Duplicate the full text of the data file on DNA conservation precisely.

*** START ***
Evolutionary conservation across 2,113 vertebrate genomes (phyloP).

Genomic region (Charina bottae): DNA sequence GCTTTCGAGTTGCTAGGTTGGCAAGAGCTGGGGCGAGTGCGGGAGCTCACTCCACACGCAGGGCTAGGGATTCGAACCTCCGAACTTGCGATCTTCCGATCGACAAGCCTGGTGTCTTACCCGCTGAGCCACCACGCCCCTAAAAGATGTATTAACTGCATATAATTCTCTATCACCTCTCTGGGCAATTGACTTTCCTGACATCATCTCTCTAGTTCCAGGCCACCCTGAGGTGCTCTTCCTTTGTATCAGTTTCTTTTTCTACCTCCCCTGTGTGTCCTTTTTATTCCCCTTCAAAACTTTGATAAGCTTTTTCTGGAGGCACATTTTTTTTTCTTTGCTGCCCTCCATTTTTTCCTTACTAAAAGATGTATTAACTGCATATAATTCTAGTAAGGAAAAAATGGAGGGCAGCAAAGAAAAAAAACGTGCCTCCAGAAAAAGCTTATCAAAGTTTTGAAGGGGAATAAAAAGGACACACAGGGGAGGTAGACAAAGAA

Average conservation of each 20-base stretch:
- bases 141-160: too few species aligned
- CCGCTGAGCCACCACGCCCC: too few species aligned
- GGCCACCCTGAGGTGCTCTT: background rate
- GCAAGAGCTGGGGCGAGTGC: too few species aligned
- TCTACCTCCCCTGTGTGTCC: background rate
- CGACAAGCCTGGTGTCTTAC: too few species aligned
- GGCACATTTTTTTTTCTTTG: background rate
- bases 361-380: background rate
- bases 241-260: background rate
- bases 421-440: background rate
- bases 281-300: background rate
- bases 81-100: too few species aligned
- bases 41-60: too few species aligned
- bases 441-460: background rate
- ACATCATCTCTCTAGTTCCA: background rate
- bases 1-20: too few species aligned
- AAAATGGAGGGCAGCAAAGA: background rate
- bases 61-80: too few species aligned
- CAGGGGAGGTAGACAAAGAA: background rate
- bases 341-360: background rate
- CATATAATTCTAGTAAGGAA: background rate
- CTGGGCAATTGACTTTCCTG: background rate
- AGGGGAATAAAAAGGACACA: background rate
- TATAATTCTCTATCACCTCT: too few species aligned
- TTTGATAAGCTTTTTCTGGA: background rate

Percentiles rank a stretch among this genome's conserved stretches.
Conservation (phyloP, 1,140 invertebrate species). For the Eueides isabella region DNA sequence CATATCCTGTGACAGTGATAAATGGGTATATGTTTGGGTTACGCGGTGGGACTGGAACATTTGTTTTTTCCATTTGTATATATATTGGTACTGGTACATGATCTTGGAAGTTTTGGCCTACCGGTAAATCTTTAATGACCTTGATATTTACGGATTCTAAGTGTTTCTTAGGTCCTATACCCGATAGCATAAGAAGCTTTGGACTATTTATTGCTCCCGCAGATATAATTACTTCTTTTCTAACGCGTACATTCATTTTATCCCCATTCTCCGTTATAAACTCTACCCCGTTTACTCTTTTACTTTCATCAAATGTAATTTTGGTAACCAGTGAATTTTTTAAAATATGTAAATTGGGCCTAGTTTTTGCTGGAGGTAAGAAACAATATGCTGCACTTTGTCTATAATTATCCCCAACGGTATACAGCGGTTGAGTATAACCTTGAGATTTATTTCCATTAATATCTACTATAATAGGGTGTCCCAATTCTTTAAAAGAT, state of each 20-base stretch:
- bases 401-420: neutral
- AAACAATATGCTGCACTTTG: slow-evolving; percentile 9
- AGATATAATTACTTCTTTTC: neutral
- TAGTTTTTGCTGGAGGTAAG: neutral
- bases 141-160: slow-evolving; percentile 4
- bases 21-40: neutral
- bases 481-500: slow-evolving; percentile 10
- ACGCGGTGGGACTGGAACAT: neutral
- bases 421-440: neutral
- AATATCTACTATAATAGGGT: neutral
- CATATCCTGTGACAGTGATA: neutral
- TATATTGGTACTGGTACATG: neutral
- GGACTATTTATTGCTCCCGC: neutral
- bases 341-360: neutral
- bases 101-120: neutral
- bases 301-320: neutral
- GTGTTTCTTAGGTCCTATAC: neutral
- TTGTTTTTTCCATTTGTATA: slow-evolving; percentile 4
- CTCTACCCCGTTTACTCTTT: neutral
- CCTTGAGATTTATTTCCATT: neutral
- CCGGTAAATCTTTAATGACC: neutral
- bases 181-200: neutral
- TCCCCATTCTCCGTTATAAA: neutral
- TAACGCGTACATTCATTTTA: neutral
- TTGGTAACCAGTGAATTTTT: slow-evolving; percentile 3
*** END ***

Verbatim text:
Evolutionary conservation across 2,113 vertebrate genomes (phyloP).

Genomic region (Charina bottae): DNA sequence GCTTTCGAGTTGCTAGGTTGGCAAGAGCTGGGGCGAGTGCGGGAGCTCACTCCACACGCAGGGCTAGGGATTCGAACCTCCGAACTTGCGATCTTCCGATCGACAAGCCTGGTGTCTTACCCGCTGAGCCACCACGCCCCTAAAAGATGTATTAACTGCATATAATTCTCTATCACCTCTCTGGGCAATTGACTTTCCTGACATCATCTCTCTAGTTCCAGGCCACCCTGAGGTGCTCTTCCTTTGTATCAGTTTCTTTTTCTACCTCCCCTGTGTGTCCTTTTTATTCCCCTTCAAAACTTTGATAAGCTTTTTCTGGAGGCACATTTTTTTTTCTTTGCTGCCCTCCATTTTTTCCTTACTAAAAGATGTATTAACTGCATATAATTCTAGTAAGGAAAAAATGGAGGGCAGCAAAGAAAAAAAACGTGCCTCCAGAAAAAGCTTATCAAAGTTTTGAAGGGGAATAAAAAGGACACACAGGGGAGGTAGACAAAGAA

Average conservation of each 20-base stretch:
- bases 141-160: too few species aligned
- CCGCTGAGCCACCACGCCCC: too few species aligned
- GGCCACCCTGAGGTGCTCTT: background rate
- GCAAGAGCTGGGGCGAGTGC: too few species aligned
- TCTACCTCCCCTGTGTGTCC: background rate
- CGACAAGCCTGGTGTCTTAC: too few species aligned
- GGCACATTTTTTTTTCTTTG: background rate
- bases 361-380: background rate
- bases 241-260: background rate
- bases 421-440: background rate
- bases 281-300: background rate
- bases 81-100: too few species aligned
- bases 41-60: too few species aligned
- bases 441-460: background rate
- ACATCATCTCTCTAGTTCCA: background rate
- bases 1-20: too few species aligned
- AAAATGGAGGGCAGCAAAGA: background rate
- bases 61-80: too few species aligned
- CAGGGGAGGTAGACAAAGAA: background rate
- bases 341-360: background rate
- CATATAATTCTAGTAAGGAA: background rate
- CTGGGCAATTGACTTTCCTG: background rate
- AGGGGAATAAAAAGGACACA: background rate
- TATAATTCTCTATCACCTCT: too few species aligned
- TTTGATAAGCTTTTTCTGGA: background rate

Percentiles rank a stretch among this genome's conserved stretches.
Conservation (phyloP, 1,140 invertebrate species). For the Eueides isabella region DNA sequence CATATCCTGTGACAGTGATAAATGGGTATATGTTTGGGTTACGCGGTGGGACTGGAACATTTGTTTTTTCCATTTGTATATATATTGGTACTGGTACATGATCTTGGAAGTTTTGGCCTACCGGTAAATCTTTAATGACCTTGATATTTACGGATTCTAAGTGTTTCTTAGGTCCTATACCCGATAGCATAAGAAGCTTTGGACTATTTATTGCTCCCGCAGATATAATTACTTCTTTTCTAACGCGTACATTCATTTTATCCCCATTCTCCGTTATAAACTCTACCCCGTTTACTCTTTTACTTTCATCAAATGTAATTTTGGTAACCAGTGAATTTTTTAAAATATGTAAATTGGGCCTAGTTTTTGCTGGAGGTAAGAAACAATATGCTGCACTTTGTCTATAATTATCCCCAACGGTATACAGCGGTTGAGTATAACCTTGAGATTTATTTCCATTAATATCTACTATAATAGGGTGTCCCAATTCTTTAAAAGAT, state of each 20-base stretch:
- bases 401-420: neutral
- AAACAATATGCTGCACTTTG: slow-evolving; percentile 9
- AGATATAATTACTTCTTTTC: neutral
- TAGTTTTTGCTGGAGGTAAG: neutral
- bases 141-160: slow-evolving; percentile 4
- bases 21-40: neutral
- bases 481-500: slow-evolving; percentile 10
- ACGCGGTGGGACTGGAACAT: neutral
- bases 421-440: neutral
- AATATCTACTATAATAGGGT: neutral
- CATATCCTGTGACAGTGATA: neutral
- TATATTGGTACTGGTACATG: neutral
- GGACTATTTATTGCTCCCGC: neutral
- bases 341-360: neutral
- bases 101-120: neutral
- bases 301-320: neutral
- GTGTTTCTTAGGTCCTATAC: neutral
- TTGTTTTTTCCATTTGTATA: slow-evolving; percentile 4
- CTCTACCCCGTTTACTCTTT: neutral
- CCTTGAGATTTATTTCCATT: neutral
- CCGGTAAATCTTTAATGACC: neutral
- bases 181-200: neutral
- TCCCCATTCTCCGTTATAAA: neutral
- TAACGCGTACATTCATTTTA: neutral
- TTGGTAACCAGTGAATTTTT: slow-evolving; percentile 3